He created watercolors of beautiful Utah skies above what was essentially a prison camp. And he drew in ink — or scratched into the paper with dry pens when ink ran out — dozens of sketches presenting an almost photojournalistic look at day-to-day life in the camps.

The images from his internment period “are very short, agitated, emotional, unsettled,” Wang said. “If you think about his physical being at the time, sitting on the train, on the bus, while still painting, which is a remarkable thing — that reflects his experience.”

The Obatas left Topaz in the spring of 1943 to live in the St. Louis area with their oldest son, Gyo, who was studying architecture at Washington University. (Gyo Obata and two of his Washington U. classmates, George Hellmuth and George Kassebaum, later founded Hellmuth Obata and Kassebaum, now called HOK, one of the world’s leading architecture firms.)

Some of the most striking works in the exhibition depict the nuclear devastation of Hiroshima in 1945. But even in those works, there are signs of hope. In one painting, Obata depicts green grass growing through the destruction.

His postwar landscapes reveal how Obata wrestled with the war and its aftermath — the word “struggle” appears in the titles of some paintings — but not with resentment, Wang said.

“It’s not turning dark, or getting depressed, but coming back to the vibrant colors” of his pre-war works, Wang said. “He learned from nature, telling him, ‘Don’t stay bitter. There’s no point in doing that.’”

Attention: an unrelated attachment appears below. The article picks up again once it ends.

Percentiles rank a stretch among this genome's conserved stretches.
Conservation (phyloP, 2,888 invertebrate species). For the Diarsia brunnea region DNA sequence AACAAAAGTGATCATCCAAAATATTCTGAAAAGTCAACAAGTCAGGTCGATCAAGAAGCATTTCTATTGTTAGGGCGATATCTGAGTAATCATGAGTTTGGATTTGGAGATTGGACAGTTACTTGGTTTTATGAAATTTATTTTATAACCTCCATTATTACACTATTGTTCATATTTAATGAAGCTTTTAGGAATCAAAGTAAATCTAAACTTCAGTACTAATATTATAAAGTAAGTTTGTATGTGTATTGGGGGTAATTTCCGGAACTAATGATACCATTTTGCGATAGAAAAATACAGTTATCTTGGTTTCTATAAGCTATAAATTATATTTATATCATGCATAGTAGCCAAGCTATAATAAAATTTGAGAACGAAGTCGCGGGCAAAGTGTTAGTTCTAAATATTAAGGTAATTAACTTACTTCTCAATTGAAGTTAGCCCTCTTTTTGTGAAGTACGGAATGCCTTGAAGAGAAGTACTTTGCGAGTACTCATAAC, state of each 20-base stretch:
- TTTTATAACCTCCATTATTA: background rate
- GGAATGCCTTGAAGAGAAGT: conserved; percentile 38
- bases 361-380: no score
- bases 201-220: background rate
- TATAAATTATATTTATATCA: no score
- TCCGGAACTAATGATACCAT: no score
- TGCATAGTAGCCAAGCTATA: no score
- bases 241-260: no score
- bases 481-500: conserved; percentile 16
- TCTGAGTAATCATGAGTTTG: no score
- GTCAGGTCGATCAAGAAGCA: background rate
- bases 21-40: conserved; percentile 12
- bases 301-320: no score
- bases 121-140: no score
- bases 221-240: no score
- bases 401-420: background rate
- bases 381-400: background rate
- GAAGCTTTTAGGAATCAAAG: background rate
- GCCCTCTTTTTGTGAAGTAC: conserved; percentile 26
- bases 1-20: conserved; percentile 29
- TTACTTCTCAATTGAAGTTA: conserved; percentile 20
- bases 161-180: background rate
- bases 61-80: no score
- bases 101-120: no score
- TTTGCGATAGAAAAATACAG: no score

Though Obata is considered a leading Japanese-American artist, Dietrich said, “We’re really looking at him as an American artist.”

Wang also rejects attempts to categorize Obata by his ethnicity. “I always get the question: Is he a Japanese artist or an American artist?” he said. “I always [say], ‘What a mistake it is to ask that question.’ What are we trying to do with those labels?”

‘Chiura Obata: An American Modern’

Where • Utah Museum of Fine Arts, 410 Campus Center Drive, Salt Lake City

When • On show Friday, May 25, through Sunday, Sept. 2

Hours • 10 a.m. to 5 p.m. Tuesdays through Sundays; open until 9 p.m. Wednesdays; closed Mondays

Admission • Part of UMFA general admission: $12.95 for adults, $9.95 for youth (6-18) and seniors (65 and up); free for children (5 and younger), UMFA members, University of Utah students, staff and faculty, students at all Utah public universities, Utah Horizon/EBT cardholders, and active-duty military families

Free days • Free admission on the first Wednesday and third Saturday of every month

Lecture • “Topaz: Our Stories,” in which Kimi Kodani Hill, Obata’s granddaughter, and other descendants of Japanese-American internees share their families’ experiences at the Topaz War Relocation Center near Delta, Utah; Thursday, May 31, at 6:30 p.m. at the Dumke Auditorium at UMFA; free.

Correction: An earlier version of this story listed an incorrect start time for the "Topaz: Our Stories" lecture on May 31.